An imprisoned top adviser and fundraiser for former Gov.
admitted to conduct that could have brought about federal scrutiny, but he disputed the charges a federal jury convicted him of in 2008.
"I have done things I could have been indicted on, but I was never indicted on,"
told WLS-TV in part of a recorded telephone interview that first aired Wednesday.
"But what I was indicted on and what I was convicted of, I did not commit," he said in his first public comments since a December 2011 court appearance.
In November, Rezko was sentenced to 10 1/2 years in federal prison after he was convicted of corruption charges. A jury convicted him in 2008 of using his clout with Blagojevich and scheming with Stuart Levine, a longtime Republican political insider, to extort millions of dollars from firms that were seeking state business or regulatory approval.
In the interview, Rezko said the former governor knew of his schemes to exchange political appointments in exchange for cash.
"Did I do fundraising for board appointment? Yes I did. Did I participate in it? Sure I did. Was he (Blagojevich) aware of it? Sure he was," he said.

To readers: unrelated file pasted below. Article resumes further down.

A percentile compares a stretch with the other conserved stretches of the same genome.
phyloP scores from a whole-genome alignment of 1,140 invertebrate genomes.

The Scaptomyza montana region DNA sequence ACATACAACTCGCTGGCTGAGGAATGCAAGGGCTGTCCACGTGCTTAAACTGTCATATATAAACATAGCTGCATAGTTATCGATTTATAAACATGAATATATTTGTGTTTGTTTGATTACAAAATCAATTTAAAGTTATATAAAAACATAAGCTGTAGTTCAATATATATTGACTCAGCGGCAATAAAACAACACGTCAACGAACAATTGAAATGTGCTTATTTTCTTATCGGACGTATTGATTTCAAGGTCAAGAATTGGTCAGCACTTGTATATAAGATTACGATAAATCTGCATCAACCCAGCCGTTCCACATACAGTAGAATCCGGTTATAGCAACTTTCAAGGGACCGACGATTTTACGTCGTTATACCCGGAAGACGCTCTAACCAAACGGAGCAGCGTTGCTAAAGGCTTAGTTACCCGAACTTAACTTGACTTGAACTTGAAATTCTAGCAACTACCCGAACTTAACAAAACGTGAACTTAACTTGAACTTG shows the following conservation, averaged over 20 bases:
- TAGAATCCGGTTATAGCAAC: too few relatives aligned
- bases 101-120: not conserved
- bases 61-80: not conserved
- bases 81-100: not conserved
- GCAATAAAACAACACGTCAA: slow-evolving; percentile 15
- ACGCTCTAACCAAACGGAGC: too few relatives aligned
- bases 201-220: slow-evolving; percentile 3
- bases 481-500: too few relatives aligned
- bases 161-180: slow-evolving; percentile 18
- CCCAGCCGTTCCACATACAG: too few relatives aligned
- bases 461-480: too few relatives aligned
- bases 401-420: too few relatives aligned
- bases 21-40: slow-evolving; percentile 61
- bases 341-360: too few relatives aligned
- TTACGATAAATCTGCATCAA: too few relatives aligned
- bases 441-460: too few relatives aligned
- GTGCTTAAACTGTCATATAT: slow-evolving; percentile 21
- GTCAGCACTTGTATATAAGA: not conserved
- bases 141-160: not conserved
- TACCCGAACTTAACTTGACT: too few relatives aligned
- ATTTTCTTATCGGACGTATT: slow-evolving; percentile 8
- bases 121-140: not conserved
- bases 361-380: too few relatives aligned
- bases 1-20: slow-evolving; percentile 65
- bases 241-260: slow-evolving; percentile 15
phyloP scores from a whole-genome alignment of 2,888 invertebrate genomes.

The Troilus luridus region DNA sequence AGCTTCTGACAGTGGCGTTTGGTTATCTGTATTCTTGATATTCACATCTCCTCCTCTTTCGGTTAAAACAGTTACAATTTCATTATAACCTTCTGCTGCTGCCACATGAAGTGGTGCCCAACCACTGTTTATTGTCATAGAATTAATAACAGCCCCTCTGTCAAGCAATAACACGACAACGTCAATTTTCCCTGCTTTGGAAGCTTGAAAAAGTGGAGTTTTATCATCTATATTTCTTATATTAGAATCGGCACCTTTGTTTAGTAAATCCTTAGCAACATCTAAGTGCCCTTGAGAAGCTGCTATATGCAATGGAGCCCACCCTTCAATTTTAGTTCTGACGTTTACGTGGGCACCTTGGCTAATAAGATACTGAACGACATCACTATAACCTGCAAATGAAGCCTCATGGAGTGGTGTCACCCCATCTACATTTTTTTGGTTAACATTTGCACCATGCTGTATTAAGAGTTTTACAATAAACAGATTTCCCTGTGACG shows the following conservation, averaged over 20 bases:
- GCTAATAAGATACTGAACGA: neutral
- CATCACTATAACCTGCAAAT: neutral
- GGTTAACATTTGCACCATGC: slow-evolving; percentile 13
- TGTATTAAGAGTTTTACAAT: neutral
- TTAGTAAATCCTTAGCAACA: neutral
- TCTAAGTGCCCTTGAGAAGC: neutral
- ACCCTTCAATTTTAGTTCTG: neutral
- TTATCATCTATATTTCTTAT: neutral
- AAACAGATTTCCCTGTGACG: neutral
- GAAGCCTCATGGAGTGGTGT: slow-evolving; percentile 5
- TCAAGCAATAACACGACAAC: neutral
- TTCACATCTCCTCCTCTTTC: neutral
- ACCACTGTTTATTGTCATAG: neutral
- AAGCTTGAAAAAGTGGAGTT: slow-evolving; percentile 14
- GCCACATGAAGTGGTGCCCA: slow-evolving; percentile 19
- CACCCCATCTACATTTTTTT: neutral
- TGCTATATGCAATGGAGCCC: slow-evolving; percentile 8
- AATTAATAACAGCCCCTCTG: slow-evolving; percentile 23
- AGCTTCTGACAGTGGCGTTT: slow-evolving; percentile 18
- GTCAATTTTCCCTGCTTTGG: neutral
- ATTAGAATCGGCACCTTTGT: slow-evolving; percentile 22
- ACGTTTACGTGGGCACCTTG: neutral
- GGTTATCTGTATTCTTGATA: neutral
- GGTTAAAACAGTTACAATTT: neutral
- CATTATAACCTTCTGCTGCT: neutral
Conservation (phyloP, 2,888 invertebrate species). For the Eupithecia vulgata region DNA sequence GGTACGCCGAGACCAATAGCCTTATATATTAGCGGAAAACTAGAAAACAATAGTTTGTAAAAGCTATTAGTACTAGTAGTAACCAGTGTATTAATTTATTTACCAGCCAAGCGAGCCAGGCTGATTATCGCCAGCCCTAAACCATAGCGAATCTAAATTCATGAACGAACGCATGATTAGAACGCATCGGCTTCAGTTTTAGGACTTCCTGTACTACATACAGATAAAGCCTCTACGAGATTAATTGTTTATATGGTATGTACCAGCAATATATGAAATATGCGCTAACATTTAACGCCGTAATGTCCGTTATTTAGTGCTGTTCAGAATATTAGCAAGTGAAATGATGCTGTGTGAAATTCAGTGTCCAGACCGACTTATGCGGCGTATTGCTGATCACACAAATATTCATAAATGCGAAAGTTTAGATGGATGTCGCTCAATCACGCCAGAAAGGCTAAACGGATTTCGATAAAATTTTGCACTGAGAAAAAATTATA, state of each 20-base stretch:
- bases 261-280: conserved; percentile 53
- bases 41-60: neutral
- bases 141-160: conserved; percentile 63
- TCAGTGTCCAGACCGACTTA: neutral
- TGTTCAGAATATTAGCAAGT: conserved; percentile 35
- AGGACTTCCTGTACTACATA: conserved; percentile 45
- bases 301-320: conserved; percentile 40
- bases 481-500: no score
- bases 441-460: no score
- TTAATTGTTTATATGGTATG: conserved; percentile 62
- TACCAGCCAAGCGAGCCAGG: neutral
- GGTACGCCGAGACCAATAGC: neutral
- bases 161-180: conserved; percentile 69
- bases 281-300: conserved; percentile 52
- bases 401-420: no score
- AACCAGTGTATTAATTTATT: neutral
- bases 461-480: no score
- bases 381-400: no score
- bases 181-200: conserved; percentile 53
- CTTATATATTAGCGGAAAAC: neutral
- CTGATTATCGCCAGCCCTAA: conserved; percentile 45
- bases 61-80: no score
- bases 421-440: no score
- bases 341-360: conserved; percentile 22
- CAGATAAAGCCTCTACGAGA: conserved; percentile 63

Rezko also said Levine was thoroughly dishonest and fabricated his trial testimony about Rezko's schemes.
"Had I known (Levine) was on the take and he was taking kickbacks and has been taking kickbacks, I wouldn't have met with him to start with," Rezko said.
In October 2010, Rezko, an immigrant with an American rags-to-riches story to his credit, pleaded guilty to a separate federal fraud charge over the bogus sale of his pizza restaurants.
Rezko made a name for himself as a powerful insider and fundraiser, earning a position as one of Blagojevich's top advisers and confidants from early in his administration.
Over the years, Rezko raised money for scores of local politicians, including
“It's something I enjoyed, and once I believed in the candidate, I went all out for him or her," Rezko said.
During the interview, Rezko, who is incarcerated at the Federal Correctional Facility in Pekin, Ill., showed remorse for how his court case affected his family.
"I feel bad more for my family that they have to suffer almost more than I do for what I have been through," he said.